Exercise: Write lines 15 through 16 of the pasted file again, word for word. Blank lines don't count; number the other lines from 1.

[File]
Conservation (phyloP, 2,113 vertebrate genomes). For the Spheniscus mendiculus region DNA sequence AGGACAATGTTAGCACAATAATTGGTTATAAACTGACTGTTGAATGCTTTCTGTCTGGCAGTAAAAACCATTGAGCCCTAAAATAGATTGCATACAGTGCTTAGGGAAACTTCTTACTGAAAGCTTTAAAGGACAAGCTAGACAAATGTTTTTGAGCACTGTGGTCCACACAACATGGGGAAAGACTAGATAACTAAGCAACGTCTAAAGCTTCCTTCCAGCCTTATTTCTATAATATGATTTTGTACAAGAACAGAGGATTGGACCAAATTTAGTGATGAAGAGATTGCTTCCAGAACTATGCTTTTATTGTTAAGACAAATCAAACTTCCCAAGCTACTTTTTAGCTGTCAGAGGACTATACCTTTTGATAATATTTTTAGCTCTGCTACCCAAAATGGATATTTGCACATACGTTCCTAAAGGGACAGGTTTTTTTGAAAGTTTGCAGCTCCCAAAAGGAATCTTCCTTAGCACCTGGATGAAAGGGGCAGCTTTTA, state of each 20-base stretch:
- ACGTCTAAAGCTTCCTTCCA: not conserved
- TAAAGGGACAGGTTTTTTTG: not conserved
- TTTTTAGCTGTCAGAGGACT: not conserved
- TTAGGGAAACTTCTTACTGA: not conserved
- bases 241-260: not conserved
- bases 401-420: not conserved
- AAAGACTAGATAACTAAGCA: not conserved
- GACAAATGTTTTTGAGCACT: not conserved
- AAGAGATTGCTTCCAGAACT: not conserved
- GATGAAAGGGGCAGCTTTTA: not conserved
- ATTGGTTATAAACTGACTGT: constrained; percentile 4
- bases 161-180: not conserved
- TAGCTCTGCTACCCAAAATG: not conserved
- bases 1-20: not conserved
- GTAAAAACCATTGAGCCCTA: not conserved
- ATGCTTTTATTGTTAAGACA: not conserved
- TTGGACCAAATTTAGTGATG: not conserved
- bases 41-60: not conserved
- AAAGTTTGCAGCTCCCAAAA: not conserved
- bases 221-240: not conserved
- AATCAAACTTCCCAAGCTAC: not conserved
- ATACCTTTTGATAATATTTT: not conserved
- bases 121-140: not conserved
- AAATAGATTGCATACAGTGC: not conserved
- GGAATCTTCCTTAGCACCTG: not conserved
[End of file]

- bases 1-20: not conserved
- GTAAAAACCATTGAGCCCTA: not conserved